Catholic Cardinal, who started his working life in Portsmouth, dies

Cardinal Cormac Murphy-O'Connor with former Chief Rabbi Jonathan Sacks
Cardinal Cormac Murphy-O'Connor with former Chief Rabbi Jonathan Sacks
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THE former Archbishop of Westminster Cardinal Cormac Murphy-O’Connor has died.

The 85-year-old, who worked in Portsmouth and Fareham in the 1960s and 70s, became leader of the Roman Catholic Church in England and Wales in March 2000 before retiring from his role in 2009.

He was admitted to hospital last month but lost his fight with cancer today.

A spokeswoman for the Catholic Church in England and Wales said he died at 3.15pm.

Cardinal Vincent Nichols, the current Archbishop of Westminster, said in August Cardinal Murphy O’Connor’s health had ‘taken a defining turn’.

In a message to Cardinal Vincent published on the Catholic Church’s website on Friday afternoon, Cardinal Murphy-O’Connor said he had been ‘privileged’ to serve the diocese of Westminster.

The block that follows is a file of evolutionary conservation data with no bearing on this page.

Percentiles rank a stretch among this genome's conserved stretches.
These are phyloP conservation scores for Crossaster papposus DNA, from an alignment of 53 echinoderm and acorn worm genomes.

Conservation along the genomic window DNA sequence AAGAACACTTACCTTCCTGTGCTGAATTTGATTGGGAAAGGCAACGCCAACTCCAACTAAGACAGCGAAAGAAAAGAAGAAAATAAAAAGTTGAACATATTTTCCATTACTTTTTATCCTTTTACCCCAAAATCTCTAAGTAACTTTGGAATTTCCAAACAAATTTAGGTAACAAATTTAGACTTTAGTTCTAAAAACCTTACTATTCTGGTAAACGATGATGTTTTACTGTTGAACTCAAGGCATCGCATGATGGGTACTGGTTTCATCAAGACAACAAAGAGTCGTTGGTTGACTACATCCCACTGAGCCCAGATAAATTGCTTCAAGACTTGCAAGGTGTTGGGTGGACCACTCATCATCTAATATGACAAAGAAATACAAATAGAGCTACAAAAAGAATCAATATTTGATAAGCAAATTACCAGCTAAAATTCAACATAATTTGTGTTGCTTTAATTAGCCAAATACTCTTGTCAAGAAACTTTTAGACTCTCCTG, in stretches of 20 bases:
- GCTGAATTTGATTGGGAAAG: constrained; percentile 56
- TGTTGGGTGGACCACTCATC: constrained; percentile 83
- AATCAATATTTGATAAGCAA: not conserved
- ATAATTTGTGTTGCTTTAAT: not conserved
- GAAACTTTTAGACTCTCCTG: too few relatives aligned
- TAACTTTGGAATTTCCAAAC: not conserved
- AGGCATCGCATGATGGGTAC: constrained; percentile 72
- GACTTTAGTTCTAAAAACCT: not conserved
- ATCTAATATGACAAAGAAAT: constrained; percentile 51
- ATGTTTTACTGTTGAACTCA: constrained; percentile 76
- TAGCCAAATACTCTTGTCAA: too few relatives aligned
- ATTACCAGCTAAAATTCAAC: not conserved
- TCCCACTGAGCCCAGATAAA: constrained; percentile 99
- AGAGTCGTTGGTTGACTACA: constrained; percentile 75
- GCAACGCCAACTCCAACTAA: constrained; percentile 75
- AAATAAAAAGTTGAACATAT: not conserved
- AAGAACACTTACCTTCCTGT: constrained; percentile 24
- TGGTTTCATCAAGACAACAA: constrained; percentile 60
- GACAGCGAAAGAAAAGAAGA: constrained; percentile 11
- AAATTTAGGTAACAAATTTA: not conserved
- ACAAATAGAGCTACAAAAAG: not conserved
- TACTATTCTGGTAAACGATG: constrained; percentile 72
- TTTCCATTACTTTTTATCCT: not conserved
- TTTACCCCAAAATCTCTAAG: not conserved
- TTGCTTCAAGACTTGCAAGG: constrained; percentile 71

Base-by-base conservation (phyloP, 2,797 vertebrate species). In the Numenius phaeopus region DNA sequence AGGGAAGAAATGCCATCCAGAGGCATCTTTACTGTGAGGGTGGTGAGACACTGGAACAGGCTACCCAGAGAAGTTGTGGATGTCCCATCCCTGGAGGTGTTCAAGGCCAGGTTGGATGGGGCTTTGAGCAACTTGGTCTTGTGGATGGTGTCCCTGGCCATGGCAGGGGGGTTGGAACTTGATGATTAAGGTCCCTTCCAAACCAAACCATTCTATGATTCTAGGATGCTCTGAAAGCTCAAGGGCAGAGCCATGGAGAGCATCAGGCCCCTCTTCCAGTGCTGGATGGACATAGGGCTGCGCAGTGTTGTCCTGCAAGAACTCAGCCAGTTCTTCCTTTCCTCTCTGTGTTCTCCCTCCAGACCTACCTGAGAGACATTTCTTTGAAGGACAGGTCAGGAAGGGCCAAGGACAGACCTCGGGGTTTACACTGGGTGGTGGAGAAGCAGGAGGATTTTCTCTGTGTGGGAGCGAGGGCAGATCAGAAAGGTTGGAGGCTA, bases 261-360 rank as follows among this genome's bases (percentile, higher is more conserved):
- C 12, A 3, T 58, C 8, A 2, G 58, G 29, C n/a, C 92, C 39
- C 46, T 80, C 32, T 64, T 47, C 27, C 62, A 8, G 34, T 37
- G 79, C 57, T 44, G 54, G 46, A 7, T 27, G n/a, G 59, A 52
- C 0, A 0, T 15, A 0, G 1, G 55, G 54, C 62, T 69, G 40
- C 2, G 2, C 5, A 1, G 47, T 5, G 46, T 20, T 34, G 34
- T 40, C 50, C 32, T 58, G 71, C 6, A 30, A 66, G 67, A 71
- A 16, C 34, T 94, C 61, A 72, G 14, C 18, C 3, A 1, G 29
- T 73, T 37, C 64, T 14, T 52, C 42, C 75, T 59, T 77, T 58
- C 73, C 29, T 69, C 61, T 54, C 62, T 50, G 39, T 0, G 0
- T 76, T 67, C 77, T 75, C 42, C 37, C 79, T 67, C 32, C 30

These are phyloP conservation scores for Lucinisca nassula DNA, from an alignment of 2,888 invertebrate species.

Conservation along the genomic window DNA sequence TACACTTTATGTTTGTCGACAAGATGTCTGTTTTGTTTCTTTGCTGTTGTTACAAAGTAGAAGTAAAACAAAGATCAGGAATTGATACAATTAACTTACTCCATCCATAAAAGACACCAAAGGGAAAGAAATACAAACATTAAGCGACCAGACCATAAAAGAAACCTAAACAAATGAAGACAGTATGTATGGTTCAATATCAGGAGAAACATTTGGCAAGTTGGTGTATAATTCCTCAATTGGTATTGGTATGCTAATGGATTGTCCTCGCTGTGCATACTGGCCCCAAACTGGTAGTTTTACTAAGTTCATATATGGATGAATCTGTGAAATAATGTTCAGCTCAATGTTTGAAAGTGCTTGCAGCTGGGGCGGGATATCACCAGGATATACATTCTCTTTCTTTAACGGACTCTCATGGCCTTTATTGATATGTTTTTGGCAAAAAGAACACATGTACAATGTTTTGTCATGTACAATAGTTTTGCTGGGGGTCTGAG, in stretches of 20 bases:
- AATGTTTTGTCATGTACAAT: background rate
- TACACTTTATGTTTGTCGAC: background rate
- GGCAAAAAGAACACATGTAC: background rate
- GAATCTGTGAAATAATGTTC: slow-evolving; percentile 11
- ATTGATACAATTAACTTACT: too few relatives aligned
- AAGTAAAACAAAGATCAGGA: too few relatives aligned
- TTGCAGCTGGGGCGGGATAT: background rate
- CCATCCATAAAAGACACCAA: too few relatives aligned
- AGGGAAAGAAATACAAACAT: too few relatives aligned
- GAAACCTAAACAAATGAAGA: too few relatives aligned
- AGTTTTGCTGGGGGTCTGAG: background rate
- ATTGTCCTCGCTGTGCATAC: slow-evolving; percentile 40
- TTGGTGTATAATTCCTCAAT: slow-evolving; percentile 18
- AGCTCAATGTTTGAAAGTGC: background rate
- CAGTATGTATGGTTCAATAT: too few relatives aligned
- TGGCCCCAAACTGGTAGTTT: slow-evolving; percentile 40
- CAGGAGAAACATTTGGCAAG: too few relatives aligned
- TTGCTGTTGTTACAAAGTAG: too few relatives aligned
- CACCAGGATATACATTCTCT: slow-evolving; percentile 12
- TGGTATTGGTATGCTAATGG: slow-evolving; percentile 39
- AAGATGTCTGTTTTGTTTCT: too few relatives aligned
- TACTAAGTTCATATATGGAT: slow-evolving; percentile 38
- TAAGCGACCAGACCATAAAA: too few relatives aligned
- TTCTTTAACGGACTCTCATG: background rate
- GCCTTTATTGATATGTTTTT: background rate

He said: ‘At this time, the words I pray every night are never far from my thoughts: ‘Into your hands, Lord, I commend my spirit’. Please tell them that I am at peace and have no fear of what is to come. I have received many blessings in my life, especially from my family and friends.

‘I thank God for the many priests, religious and lay faithful who have helped and sustained me in my Episcopal life. Nor should I forget the many Anglican and Free Church colleagues whose friendship I have valued very much.

‘Above all, as I now commend myself to the loving mercy of God, I ask them all to pray for me as I remember and pray for them.’

Announcing his predecessor’s death, Cardinal Vincent said: ‘I am writing to let you know the sad news that Cardinal Cormac Murphy-O’Connor died peacefully this afternoon, surrounded by his family and friends.

‘Please pray for the repose of his soul. Pray, too, for his family, and those many friends and colleagues from the Diocese and far beyond who mourn his loss.

‘Information about the funeral rites for the Cardinal will be circulated as soon as possible.’